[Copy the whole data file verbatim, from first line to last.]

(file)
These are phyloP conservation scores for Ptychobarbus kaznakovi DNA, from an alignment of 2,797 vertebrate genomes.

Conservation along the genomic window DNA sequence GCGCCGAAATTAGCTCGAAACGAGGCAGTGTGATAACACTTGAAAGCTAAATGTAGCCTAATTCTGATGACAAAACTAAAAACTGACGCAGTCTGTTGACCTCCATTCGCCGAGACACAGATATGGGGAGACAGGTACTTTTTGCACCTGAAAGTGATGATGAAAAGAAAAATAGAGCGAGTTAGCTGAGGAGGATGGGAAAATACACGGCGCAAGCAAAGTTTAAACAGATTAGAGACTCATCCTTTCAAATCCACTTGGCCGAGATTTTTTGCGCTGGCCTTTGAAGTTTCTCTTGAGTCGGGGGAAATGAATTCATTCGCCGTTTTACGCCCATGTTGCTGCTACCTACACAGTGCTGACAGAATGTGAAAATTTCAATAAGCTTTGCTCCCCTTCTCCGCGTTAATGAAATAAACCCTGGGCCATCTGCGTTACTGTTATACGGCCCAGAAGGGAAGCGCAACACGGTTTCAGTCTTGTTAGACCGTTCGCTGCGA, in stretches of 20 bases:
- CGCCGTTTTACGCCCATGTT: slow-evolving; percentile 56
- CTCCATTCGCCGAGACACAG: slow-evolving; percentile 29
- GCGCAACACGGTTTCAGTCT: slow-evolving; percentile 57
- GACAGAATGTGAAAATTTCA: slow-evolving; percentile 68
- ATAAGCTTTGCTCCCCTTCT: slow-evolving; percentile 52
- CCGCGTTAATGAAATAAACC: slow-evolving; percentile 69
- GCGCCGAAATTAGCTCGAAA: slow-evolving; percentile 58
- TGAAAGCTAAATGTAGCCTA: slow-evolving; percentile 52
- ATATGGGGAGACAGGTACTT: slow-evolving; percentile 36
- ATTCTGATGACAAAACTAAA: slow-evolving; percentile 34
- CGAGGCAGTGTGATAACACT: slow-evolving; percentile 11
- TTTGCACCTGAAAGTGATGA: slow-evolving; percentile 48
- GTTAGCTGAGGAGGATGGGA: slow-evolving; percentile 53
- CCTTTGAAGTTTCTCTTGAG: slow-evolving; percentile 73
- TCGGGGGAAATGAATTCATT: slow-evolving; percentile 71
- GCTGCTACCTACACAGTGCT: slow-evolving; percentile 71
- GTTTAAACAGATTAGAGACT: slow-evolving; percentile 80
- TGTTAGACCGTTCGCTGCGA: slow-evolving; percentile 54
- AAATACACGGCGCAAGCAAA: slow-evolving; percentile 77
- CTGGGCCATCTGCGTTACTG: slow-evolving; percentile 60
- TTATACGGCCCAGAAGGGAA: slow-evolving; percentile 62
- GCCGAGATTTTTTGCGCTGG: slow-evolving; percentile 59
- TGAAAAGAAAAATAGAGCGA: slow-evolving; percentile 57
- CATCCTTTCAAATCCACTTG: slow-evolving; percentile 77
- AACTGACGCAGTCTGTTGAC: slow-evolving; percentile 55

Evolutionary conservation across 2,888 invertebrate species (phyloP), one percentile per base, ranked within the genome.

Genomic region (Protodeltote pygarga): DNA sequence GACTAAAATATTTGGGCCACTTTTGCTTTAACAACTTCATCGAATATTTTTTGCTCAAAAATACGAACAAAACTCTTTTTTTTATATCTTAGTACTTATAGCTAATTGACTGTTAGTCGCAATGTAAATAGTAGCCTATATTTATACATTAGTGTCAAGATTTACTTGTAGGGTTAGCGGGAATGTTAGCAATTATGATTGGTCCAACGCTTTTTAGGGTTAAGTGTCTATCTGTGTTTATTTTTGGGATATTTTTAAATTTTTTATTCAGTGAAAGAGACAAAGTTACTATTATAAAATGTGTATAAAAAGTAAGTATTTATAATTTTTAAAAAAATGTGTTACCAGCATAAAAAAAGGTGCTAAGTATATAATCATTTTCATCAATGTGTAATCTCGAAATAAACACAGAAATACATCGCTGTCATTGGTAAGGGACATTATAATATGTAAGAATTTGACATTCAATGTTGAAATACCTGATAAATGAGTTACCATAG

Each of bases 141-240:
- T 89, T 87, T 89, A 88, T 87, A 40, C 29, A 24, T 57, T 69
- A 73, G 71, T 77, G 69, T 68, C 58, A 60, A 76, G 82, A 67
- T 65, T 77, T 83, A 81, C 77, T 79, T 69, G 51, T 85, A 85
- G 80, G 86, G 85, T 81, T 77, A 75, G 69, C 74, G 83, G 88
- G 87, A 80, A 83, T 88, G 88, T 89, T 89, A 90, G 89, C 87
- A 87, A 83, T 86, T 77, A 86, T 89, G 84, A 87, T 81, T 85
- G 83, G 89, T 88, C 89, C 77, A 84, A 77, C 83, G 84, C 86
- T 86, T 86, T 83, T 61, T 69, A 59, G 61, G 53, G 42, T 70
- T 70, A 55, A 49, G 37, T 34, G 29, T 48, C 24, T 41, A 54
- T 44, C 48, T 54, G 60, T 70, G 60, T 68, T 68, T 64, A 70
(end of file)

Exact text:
These are phyloP conservation scores for Ptychobarbus kaznakovi DNA, from an alignment of 2,797 vertebrate genomes.

Conservation along the genomic window DNA sequence GCGCCGAAATTAGCTCGAAACGAGGCAGTGTGATAACACTTGAAAGCTAAATGTAGCCTAATTCTGATGACAAAACTAAAAACTGACGCAGTCTGTTGACCTCCATTCGCCGAGACACAGATATGGGGAGACAGGTACTTTTTGCACCTGAAAGTGATGATGAAAAGAAAAATAGAGCGAGTTAGCTGAGGAGGATGGGAAAATACACGGCGCAAGCAAAGTTTAAACAGATTAGAGACTCATCCTTTCAAATCCACTTGGCCGAGATTTTTTGCGCTGGCCTTTGAAGTTTCTCTTGAGTCGGGGGAAATGAATTCATTCGCCGTTTTACGCCCATGTTGCTGCTACCTACACAGTGCTGACAGAATGTGAAAATTTCAATAAGCTTTGCTCCCCTTCTCCGCGTTAATGAAATAAACCCTGGGCCATCTGCGTTACTGTTATACGGCCCAGAAGGGAAGCGCAACACGGTTTCAGTCTTGTTAGACCGTTCGCTGCGA, in stretches of 20 bases:
- CGCCGTTTTACGCCCATGTT: slow-evolving; percentile 56
- CTCCATTCGCCGAGACACAG: slow-evolving; percentile 29
- GCGCAACACGGTTTCAGTCT: slow-evolving; percentile 57
- GACAGAATGTGAAAATTTCA: slow-evolving; percentile 68
- ATAAGCTTTGCTCCCCTTCT: slow-evolving; percentile 52
- CCGCGTTAATGAAATAAACC: slow-evolving; percentile 69
- GCGCCGAAATTAGCTCGAAA: slow-evolving; percentile 58
- TGAAAGCTAAATGTAGCCTA: slow-evolving; percentile 52
- ATATGGGGAGACAGGTACTT: slow-evolving; percentile 36
- ATTCTGATGACAAAACTAAA: slow-evolving; percentile 34
- CGAGGCAGTGTGATAACACT: slow-evolving; percentile 11
- TTTGCACCTGAAAGTGATGA: slow-evolving; percentile 48
- GTTAGCTGAGGAGGATGGGA: slow-evolving; percentile 53
- CCTTTGAAGTTTCTCTTGAG: slow-evolving; percentile 73
- TCGGGGGAAATGAATTCATT: slow-evolving; percentile 71
- GCTGCTACCTACACAGTGCT: slow-evolving; percentile 71
- GTTTAAACAGATTAGAGACT: slow-evolving; percentile 80
- TGTTAGACCGTTCGCTGCGA: slow-evolving; percentile 54
- AAATACACGGCGCAAGCAAA: slow-evolving; percentile 77
- CTGGGCCATCTGCGTTACTG: slow-evolving; percentile 60
- TTATACGGCCCAGAAGGGAA: slow-evolving; percentile 62
- GCCGAGATTTTTTGCGCTGG: slow-evolving; percentile 59
- TGAAAAGAAAAATAGAGCGA: slow-evolving; percentile 57
- CATCCTTTCAAATCCACTTG: slow-evolving; percentile 77
- AACTGACGCAGTCTGTTGAC: slow-evolving; percentile 55

Evolutionary conservation across 2,888 invertebrate species (phyloP), one percentile per base, ranked within the genome.

Genomic region (Protodeltote pygarga): DNA sequence GACTAAAATATTTGGGCCACTTTTGCTTTAACAACTTCATCGAATATTTTTTGCTCAAAAATACGAACAAAACTCTTTTTTTTATATCTTAGTACTTATAGCTAATTGACTGTTAGTCGCAATGTAAATAGTAGCCTATATTTATACATTAGTGTCAAGATTTACTTGTAGGGTTAGCGGGAATGTTAGCAATTATGATTGGTCCAACGCTTTTTAGGGTTAAGTGTCTATCTGTGTTTATTTTTGGGATATTTTTAAATTTTTTATTCAGTGAAAGAGACAAAGTTACTATTATAAAATGTGTATAAAAAGTAAGTATTTATAATTTTTAAAAAAATGTGTTACCAGCATAAAAAAAGGTGCTAAGTATATAATCATTTTCATCAATGTGTAATCTCGAAATAAACACAGAAATACATCGCTGTCATTGGTAAGGGACATTATAATATGTAAGAATTTGACATTCAATGTTGAAATACCTGATAAATGAGTTACCATAG

Each of bases 141-240:
- T 89, T 87, T 89, A 88, T 87, A 40, C 29, A 24, T 57, T 69
- A 73, G 71, T 77, G 69, T 68, C 58, A 60, A 76, G 82, A 67
- T 65, T 77, T 83, A 81, C 77, T 79, T 69, G 51, T 85, A 85
- G 80, G 86, G 85, T 81, T 77, A 75, G 69, C 74, G 83, G 88
- G 87, A 80, A 83, T 88, G 88, T 89, T 89, A 90, G 89, C 87
- A 87, A 83, T 86, T 77, A 86, T 89, G 84, A 87, T 81, T 85
- G 83, G 89, T 88, C 89, C 77, A 84, A 77, C 83, G 84, C 86
- T 86, T 86, T 83, T 61, T 69, A 59, G 61, G 53, G 42, T 70
- T 70, A 55, A 49, G 37, T 34, G 29, T 48, C 24, T 41, A 54
- T 44, C 48, T 54, G 60, T 70, G 60, T 68, T 68, T 64, A 70